Toki was founded in 2011 by a small group of young Rapanui people, including the concert pianist Mahani Teave and her husband Enrique Icka, a construction engineer and well-known singer-songwriter. Previously, no formal music tuition was offered on the island, not even as part of the school curriculum. Traditional musical skills and repertoire were usually passed down through families as part of an oral tradition.

In 2012, Ms. Teave secured a donation of classical orchestral instruments for the island. At first, the music school had no physical base and lessons took place in the homes of teachers.  In 2014, construction began on the Rapa Nui School of Music and Arts, a building that Toki describes as the first completely environmentally sustainable music school in Latin America. The School of Music and Arts is now at the heart of Toki’s activities, along with the organization’s agricultural activities.

To create a music school building in line with the organization’s environmental aims, founders of Toki contacted the American architect and so-called “garbage warrior” Michael Reynolds, the founder of Earthship Biotecture. Earthships are constructed using basic materials such as cement combined with recycled elements, such as aluminum cans, glass bottles and tires. On land donated by Mr. Icka, hundreds of volunteers from the island and further afield helped to build a home for Toki that is completely self-sufficient, using sun, wind, rain and earth for processes providing electricity, water, heating and cooling. In a November 2017 presentation to the United Nations Climate Change Conference (COP23) in Bonn, Germany, Mr. Icka described Toki’s ambitious goal to make Rapa Nui a fully environmentally sustainable island and consequently a small-scale model of environmental change for the rest of the world.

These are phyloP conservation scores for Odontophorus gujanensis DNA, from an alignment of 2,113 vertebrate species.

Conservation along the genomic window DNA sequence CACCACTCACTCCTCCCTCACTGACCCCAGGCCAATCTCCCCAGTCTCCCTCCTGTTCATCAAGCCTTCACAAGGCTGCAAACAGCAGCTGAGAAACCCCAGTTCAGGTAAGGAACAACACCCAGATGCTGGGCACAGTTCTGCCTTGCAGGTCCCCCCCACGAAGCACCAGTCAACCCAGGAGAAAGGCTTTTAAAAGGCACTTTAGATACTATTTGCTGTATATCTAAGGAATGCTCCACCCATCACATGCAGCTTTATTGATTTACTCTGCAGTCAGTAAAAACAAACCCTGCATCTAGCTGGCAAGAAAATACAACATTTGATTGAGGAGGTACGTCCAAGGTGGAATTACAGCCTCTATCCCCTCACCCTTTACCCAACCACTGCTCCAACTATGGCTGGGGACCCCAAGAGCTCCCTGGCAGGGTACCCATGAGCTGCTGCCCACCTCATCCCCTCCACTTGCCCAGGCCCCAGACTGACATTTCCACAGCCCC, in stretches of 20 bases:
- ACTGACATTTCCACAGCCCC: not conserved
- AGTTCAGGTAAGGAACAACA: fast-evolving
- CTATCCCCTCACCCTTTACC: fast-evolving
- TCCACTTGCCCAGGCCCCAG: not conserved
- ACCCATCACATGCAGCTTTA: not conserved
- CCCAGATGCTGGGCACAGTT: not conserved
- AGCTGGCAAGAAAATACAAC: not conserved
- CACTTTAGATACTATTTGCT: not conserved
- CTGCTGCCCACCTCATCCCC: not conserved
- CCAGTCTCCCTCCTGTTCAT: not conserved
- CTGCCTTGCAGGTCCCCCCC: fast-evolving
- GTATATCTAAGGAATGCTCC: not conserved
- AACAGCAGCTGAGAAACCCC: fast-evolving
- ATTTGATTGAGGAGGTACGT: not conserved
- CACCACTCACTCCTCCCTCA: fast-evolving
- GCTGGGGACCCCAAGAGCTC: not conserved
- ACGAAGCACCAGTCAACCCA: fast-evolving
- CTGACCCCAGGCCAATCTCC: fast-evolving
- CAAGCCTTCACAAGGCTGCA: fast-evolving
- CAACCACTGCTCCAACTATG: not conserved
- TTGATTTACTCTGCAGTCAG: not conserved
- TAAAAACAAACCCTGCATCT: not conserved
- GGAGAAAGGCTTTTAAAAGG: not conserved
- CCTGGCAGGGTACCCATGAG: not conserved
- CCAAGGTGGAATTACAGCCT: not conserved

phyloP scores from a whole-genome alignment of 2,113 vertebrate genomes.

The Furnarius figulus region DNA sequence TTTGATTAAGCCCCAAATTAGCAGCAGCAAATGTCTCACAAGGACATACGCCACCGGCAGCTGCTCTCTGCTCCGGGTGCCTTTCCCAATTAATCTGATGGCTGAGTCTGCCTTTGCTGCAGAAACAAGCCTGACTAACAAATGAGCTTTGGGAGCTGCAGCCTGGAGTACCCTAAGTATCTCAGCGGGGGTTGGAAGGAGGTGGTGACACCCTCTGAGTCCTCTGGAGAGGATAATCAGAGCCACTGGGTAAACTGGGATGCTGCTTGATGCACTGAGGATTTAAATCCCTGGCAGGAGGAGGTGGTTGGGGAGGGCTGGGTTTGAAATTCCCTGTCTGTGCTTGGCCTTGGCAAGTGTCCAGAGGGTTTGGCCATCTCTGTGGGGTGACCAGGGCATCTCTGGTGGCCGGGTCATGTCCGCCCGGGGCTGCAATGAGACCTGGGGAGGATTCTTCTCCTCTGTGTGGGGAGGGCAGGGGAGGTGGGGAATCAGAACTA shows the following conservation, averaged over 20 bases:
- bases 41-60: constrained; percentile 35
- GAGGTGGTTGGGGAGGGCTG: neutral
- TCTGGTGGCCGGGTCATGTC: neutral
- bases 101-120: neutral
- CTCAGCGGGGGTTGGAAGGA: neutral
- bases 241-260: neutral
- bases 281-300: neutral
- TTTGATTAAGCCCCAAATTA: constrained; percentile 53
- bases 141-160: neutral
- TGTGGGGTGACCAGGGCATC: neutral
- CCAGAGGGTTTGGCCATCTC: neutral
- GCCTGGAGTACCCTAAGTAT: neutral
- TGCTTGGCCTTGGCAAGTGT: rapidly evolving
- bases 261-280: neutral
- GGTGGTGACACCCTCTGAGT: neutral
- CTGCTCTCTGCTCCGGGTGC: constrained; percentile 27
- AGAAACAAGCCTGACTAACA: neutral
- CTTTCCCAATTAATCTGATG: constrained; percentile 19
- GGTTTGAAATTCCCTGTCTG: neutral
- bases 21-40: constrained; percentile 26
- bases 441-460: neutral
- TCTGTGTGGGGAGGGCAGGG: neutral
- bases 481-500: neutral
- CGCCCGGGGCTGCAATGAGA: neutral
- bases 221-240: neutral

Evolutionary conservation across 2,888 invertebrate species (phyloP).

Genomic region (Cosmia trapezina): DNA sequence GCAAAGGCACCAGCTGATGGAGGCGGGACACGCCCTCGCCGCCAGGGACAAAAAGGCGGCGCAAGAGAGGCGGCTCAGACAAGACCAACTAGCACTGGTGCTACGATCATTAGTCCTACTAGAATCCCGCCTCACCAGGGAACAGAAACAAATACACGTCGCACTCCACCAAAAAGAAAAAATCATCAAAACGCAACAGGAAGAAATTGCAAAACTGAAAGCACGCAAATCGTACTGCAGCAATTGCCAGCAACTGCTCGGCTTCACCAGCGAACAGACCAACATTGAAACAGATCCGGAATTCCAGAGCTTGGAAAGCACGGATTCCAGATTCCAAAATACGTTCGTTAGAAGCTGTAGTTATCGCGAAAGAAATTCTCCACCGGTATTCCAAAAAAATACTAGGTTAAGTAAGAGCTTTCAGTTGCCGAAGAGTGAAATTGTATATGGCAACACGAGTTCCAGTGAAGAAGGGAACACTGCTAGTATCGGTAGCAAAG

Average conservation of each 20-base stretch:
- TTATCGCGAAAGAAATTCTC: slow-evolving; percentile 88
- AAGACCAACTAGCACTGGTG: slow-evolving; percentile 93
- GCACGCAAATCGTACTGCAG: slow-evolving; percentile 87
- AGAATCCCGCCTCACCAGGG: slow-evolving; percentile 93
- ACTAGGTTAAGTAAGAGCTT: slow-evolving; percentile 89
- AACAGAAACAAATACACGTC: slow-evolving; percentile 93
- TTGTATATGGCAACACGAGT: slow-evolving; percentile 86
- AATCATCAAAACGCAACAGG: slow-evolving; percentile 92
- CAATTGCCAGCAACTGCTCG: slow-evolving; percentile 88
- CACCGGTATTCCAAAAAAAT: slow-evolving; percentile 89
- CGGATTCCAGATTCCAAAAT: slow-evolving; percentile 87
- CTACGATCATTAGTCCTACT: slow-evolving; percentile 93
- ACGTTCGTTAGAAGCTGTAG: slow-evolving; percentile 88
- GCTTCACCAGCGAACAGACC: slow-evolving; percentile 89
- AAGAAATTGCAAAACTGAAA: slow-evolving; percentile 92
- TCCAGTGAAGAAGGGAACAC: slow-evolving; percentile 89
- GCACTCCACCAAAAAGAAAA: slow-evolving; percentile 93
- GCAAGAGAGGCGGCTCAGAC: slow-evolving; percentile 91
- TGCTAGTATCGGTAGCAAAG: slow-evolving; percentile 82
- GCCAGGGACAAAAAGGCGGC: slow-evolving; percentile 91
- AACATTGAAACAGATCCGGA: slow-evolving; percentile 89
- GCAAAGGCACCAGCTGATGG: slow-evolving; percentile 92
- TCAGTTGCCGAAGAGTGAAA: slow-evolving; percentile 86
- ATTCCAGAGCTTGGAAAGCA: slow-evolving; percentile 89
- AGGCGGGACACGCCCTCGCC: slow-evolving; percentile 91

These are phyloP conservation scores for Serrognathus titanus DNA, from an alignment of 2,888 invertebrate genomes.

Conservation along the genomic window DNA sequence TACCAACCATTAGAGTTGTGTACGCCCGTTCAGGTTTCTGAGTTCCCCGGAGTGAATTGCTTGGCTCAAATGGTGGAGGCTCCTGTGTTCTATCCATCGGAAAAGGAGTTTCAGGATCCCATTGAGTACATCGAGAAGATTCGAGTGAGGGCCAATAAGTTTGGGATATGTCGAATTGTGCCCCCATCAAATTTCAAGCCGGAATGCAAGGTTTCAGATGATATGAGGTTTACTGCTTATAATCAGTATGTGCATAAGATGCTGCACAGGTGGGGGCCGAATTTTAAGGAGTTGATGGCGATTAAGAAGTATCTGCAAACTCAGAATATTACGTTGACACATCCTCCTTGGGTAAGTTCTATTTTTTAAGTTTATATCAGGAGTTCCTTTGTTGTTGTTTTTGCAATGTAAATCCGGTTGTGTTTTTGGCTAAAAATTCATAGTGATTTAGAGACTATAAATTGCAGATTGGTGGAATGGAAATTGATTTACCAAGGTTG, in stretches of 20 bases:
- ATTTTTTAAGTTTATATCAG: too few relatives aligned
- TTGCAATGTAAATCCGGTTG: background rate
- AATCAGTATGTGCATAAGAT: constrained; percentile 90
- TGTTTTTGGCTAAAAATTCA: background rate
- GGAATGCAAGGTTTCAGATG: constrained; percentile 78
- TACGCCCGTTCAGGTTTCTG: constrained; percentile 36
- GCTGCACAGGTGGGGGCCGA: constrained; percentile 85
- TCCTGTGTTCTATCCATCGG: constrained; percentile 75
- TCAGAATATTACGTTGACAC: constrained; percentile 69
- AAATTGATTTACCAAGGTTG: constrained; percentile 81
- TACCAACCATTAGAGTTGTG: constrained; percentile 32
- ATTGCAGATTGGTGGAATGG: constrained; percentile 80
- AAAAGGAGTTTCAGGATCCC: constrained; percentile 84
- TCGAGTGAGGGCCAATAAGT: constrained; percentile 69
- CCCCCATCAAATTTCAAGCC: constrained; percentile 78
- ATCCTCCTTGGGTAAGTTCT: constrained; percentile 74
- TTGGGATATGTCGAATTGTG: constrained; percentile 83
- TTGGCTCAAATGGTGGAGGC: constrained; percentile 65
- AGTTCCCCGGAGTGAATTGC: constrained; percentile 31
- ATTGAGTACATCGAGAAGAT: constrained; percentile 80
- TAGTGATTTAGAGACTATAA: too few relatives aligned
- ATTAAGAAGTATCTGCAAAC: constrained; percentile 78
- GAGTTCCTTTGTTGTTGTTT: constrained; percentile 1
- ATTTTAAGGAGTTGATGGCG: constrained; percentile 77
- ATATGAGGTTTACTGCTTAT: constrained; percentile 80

As of early 2018, Toki’s music school offered tuition in both classical and traditional disciplines, including violin, viola, cello, trumpet, piano, ukulele and ancestral song. Tuition in traditional dance and body painting is also available, and it is hoped that the scope of art forms offered by the school will continue to expand. Since 2014, Toki has presented an annual concert at Tapati Rapa Nui, the island’s festival of culture, which has taken place since 1968. For the Tapati performance on February 5, 2018, Toki formed — for the first time — a small orchestra, which performed a suite of Chilean children’s songs arranged by Toki’s piano teacher Ximena Cabello, and arrangements of two traditional Rapanui songs.

As of early 2018, Toki has approximately one hundred children registered, half of whom attend classes on a regular basis. Some students have attended the school since it was founded, while others have joined more recently as part of an ongoing recruitment drive. The Toki building acts as an after-school hub for these children and their families; it is not only a place to take lessons but also a place to congregate, socialize and eat. Students pay little or nothing to attend the school and instruments and tuition are funded by private donors, foundations and the Chilean government. Toki employs a minibus driver to transport students 1.5 miles to the school from the center of Hanga Roa, the island’s only town, and parent volunteers use the kitchen at the school to cook for students and staff with produce grown on Toki’s land.